London – The spectacles company is experimenting with sustainable materials, using human hair, potatoes and yoghurt pots for a new collection of frames.
The Redux concept range by Cubitts comprises 10 one-off styles made with different waste materials. Although the brand typically makes its frames from cellulose acetate – a semi-synthetic plastic derived from tree pulp and cotton – it notes that its manufacturing process still has an impact on the environment.
According to the brand, the upcycled materials – which include corn husks, human hair donated by Cubitts staff and their friends and turned into a bio-resin, and old CDs – offers the same versatility as cellulose acetate. In addition, each material results in a distinctive colour scheme and texture. Although the designs are prototypes, the brand hopes these alternative materials can be developed to produce its commercial frames.
As explored in our Material Far Futures report, innovators such as Cubitts are using design to transform environmental excess into valuable new resources for the manufacturing industry.
Timberland PRO applauds America’s trade workers
Timberland Pro, Always Do, Never Done. Campaign by The Martin Agency, US
US – The footwear and apparel brand's latest campaign pays tribute to its original customer base of American trade workers and builders.
Highlighting the contributions that these workers make to communities across the US, the campaign includes a new tv ad that will run across tv, video platforms and social media. The ad, Rebuild, shows a construction worker rebuilding a home following a fire. While trade workers are essential to the US economy, projections estimate that more than 2.4m manufacturing jobs will be unfilled by 2028 (source: Deloitte).
To address this growing skills shortage, Timberland PRO has launched a supporting online resource for people who are interested in learning about careers in the building trade. ‘Our goal with the campaign is to ensure that we continue to shine a light on the skilled trade workers who are rebuilding our communities and celebrating them as heroes,’ explains Cassie Heppner, Timberland PRO director of marketing.
In the US, brands must learn to speak to the blue collar demographic, which has felt left behind by the rise of coastal elitism. For more, read our macrotrend, The American Middle.
Apple rolls out approved repairs programme
California – The technology company will soon let independent businesses perform the most common out-of-warranty iPhone repairs.
Providing an additional option for iPhone owners, the programme will mean wider repair businesses – large or small – can access genuine Apple parts, tools, training, repair manuals and diagnostics as Apple’s Authorized Service Providers (AASPs). The programme will be launched in the US and there are plans to expand to other countries. To qualify for the new programme, businesses simply need to have an Apple-certified technician who can perform the repairs.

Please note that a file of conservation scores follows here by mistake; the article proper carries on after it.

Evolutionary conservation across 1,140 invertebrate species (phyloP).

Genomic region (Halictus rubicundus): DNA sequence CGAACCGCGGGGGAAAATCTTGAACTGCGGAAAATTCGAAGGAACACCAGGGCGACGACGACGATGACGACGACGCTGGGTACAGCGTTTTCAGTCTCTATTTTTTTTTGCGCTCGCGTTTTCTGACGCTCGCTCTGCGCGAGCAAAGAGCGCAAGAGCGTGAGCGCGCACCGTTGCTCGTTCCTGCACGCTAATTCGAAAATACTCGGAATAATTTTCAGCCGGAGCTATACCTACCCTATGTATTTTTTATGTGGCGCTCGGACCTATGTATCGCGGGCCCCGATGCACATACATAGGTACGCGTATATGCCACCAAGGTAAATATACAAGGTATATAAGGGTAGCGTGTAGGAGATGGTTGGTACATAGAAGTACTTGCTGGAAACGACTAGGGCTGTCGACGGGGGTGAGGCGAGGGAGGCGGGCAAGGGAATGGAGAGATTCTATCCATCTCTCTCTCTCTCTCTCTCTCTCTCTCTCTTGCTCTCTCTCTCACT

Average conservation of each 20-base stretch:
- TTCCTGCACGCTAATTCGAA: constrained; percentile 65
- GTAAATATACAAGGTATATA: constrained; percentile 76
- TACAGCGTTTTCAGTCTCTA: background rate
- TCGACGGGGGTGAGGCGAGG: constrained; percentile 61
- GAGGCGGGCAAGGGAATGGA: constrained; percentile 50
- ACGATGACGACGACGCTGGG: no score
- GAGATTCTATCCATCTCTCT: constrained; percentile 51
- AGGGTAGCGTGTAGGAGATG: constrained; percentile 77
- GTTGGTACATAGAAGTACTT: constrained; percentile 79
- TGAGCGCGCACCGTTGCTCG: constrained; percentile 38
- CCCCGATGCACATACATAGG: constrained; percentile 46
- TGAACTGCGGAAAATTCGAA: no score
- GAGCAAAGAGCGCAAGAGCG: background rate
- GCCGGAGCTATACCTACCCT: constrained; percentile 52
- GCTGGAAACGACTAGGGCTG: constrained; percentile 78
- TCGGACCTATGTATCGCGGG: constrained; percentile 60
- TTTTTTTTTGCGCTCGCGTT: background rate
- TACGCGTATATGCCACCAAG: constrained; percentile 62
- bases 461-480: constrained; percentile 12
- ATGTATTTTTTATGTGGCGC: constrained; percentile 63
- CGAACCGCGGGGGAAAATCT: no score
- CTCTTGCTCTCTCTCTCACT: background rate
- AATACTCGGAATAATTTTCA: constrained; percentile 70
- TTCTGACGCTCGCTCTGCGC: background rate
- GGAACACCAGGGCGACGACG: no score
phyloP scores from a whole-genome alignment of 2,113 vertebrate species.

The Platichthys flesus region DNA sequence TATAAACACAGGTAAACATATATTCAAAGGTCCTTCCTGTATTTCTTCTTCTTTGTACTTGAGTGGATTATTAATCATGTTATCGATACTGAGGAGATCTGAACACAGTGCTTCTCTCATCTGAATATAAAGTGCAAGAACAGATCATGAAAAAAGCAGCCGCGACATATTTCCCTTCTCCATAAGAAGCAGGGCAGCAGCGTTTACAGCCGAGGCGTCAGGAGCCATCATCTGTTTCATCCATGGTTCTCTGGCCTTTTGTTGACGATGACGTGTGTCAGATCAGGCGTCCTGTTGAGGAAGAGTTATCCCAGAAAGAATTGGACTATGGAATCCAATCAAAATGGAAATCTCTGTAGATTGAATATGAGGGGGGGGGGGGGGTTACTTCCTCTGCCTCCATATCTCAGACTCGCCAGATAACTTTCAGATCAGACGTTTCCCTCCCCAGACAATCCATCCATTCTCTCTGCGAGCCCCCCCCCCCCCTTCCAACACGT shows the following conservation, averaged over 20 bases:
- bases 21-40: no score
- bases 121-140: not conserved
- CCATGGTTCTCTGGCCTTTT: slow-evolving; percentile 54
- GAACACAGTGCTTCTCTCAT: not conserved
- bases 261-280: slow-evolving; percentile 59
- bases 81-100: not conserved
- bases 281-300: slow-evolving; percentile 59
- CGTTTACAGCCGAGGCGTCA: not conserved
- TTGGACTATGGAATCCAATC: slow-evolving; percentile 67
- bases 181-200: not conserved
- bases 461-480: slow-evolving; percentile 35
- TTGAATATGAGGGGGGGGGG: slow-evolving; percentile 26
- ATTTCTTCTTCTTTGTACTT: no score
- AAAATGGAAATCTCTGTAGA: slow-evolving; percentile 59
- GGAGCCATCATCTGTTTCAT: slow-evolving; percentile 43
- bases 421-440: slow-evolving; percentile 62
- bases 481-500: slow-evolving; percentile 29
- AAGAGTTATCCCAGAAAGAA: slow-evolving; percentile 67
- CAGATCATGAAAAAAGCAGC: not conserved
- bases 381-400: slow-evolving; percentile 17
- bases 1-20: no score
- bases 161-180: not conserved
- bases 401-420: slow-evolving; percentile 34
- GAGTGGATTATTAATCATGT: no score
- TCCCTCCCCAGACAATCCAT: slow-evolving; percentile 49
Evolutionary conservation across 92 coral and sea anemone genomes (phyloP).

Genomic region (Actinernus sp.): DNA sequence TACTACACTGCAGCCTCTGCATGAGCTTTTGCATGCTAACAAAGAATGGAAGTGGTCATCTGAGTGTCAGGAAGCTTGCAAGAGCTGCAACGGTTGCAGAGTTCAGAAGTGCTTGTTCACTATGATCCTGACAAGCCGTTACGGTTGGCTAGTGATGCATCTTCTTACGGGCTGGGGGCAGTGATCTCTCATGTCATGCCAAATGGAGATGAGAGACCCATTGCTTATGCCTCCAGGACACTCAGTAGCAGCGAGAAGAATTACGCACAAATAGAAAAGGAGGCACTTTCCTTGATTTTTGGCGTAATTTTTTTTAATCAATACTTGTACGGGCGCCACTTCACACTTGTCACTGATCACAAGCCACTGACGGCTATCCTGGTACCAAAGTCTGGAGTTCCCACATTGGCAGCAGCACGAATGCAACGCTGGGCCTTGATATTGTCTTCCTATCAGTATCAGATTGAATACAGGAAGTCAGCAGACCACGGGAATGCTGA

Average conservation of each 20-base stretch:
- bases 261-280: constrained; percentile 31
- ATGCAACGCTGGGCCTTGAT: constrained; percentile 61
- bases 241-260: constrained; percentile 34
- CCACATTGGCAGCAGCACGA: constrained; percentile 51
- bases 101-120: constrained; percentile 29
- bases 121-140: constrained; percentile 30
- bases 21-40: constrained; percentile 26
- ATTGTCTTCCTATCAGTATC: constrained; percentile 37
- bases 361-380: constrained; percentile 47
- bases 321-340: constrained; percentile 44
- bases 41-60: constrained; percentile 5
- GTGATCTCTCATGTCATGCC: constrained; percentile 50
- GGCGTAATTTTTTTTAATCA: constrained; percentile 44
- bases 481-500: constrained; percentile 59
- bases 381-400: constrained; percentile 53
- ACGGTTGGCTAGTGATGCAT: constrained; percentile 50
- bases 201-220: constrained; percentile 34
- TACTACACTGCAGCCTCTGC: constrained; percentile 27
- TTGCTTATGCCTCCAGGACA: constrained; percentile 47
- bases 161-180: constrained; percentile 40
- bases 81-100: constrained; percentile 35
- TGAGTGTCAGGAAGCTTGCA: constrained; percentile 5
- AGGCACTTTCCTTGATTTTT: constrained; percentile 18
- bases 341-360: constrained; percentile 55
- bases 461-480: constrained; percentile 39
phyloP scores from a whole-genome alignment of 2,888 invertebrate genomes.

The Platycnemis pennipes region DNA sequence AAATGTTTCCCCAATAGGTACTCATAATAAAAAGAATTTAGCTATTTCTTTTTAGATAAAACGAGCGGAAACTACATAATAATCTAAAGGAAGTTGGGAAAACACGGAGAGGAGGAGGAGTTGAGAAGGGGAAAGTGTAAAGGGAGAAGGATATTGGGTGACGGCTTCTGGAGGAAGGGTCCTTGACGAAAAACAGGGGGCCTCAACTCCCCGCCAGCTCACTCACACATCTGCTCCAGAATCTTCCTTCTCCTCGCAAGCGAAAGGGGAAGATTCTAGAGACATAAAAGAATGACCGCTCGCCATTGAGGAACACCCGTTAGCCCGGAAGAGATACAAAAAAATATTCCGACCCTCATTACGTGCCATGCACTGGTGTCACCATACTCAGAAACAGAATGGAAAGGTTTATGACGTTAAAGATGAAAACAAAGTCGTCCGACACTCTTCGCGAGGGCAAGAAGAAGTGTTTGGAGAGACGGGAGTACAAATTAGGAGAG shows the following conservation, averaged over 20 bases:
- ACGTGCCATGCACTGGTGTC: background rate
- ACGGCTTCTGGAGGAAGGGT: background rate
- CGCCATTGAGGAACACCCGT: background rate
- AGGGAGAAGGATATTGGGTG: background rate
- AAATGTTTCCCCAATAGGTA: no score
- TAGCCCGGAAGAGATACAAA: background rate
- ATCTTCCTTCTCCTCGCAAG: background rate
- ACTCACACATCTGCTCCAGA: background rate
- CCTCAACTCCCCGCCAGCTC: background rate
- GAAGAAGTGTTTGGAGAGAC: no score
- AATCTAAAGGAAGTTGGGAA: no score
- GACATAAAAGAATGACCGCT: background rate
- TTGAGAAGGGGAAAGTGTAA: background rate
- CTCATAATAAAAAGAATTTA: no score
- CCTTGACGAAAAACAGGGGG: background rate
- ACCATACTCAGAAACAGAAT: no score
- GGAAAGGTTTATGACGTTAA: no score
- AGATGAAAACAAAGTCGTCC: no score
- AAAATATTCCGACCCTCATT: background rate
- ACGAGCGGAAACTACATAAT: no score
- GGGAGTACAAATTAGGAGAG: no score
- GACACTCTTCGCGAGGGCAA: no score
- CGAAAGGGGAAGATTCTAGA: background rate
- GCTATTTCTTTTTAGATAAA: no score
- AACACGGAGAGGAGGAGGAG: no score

‘To better meet our customers’ needs, we’re making it easier for independent providers across the US to tap into the same resources as our Apple Authorized Service Provider network,’ says Jeff Williams, Apple’s chief operating officer. ‘When a repair is needed, a customer should have confidence the repair is done right.’
This move into approved repairs signals how the culture of newness perpetuated by technology giants is beginning to be disrupted.
Stat: Emojis are altering how we communicate desire
Those who often use emojis in messages reportedly have more sex because they are better at communicating desire, according to a study by the Kinsey Institute.
The researchers found that 30% of participants in a study of 5,300 singles in the US used emojis regularly with people they were dating, with most claiming that they did so because visuals allow for better self-expression.
The researchers state that modern singles who use more emojis were more likely to secure subsequent dates and have a potential future with that person. ‘Those who used emojis more with potential partners prior to the first date were more likely to have engaged in intimate behaviour with that person, and were more likely to have established a relationship with this person,’ the researchers concluded.
With visual symbols such as emojis enabling us to communicate our emotions in alternative ways, they are helping to break down the emotional barriers that might have previously existed. For more on the effects of visual culture on consumers, read our macrotrend Gen Viz.